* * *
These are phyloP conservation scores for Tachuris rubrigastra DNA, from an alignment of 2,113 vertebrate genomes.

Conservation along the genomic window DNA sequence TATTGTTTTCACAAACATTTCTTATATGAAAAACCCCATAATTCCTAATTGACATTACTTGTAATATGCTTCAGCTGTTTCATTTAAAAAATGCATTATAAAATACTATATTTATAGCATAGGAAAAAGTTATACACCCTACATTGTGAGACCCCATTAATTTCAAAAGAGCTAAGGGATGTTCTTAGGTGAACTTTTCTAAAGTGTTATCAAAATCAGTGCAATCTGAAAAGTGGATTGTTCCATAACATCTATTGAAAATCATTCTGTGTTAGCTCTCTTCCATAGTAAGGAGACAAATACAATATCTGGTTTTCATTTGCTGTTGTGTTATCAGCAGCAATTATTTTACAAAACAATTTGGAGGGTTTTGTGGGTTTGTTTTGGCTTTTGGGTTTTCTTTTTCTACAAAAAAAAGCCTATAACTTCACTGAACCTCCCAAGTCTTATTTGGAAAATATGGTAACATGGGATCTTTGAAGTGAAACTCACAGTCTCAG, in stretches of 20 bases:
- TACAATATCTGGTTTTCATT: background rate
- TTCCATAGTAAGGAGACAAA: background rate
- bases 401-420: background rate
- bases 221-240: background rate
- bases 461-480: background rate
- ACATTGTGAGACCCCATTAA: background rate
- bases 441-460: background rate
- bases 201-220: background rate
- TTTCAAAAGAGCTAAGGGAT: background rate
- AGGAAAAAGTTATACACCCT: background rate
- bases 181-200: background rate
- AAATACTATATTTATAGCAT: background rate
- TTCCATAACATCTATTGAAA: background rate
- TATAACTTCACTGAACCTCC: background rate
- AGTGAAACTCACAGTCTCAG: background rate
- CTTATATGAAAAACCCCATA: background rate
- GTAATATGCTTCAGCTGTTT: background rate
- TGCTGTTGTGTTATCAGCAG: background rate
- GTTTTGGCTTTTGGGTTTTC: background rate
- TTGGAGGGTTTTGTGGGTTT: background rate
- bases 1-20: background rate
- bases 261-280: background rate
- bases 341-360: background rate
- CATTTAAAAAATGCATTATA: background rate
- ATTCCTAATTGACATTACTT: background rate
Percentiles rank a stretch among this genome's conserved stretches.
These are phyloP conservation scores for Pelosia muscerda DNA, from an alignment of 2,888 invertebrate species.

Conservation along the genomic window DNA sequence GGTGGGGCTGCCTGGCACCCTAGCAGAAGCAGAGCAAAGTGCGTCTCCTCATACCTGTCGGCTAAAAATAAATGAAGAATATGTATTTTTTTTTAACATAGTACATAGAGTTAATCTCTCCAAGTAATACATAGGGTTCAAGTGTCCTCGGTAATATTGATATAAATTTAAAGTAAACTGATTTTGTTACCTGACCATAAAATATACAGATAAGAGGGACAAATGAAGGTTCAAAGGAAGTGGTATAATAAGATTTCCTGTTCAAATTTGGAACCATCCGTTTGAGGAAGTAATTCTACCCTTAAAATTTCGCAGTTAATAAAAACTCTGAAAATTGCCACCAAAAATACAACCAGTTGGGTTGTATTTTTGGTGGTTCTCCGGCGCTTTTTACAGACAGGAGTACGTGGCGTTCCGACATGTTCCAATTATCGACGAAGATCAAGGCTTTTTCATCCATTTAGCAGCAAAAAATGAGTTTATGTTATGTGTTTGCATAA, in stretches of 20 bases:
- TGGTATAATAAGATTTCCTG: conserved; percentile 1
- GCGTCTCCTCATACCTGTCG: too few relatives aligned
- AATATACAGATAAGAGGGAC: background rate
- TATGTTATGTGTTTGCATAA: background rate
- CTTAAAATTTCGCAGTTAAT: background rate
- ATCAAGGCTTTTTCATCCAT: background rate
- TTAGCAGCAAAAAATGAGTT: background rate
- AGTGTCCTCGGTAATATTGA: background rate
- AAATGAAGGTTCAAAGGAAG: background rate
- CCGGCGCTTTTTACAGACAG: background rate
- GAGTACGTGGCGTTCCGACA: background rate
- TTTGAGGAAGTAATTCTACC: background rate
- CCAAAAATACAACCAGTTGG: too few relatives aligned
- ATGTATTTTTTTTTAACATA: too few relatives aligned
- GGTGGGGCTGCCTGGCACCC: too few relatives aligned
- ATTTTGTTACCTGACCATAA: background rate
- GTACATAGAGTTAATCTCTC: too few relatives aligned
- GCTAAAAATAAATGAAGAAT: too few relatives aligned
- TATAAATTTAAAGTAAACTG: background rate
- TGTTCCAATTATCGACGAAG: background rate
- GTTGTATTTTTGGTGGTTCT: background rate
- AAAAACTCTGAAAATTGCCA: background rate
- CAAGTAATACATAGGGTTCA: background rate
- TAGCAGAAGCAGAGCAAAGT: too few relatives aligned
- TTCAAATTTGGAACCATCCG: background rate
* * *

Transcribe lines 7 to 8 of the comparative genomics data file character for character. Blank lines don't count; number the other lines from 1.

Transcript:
- bases 461-480: background rate
- ACATTGTGAGACCCCATTAA: background rate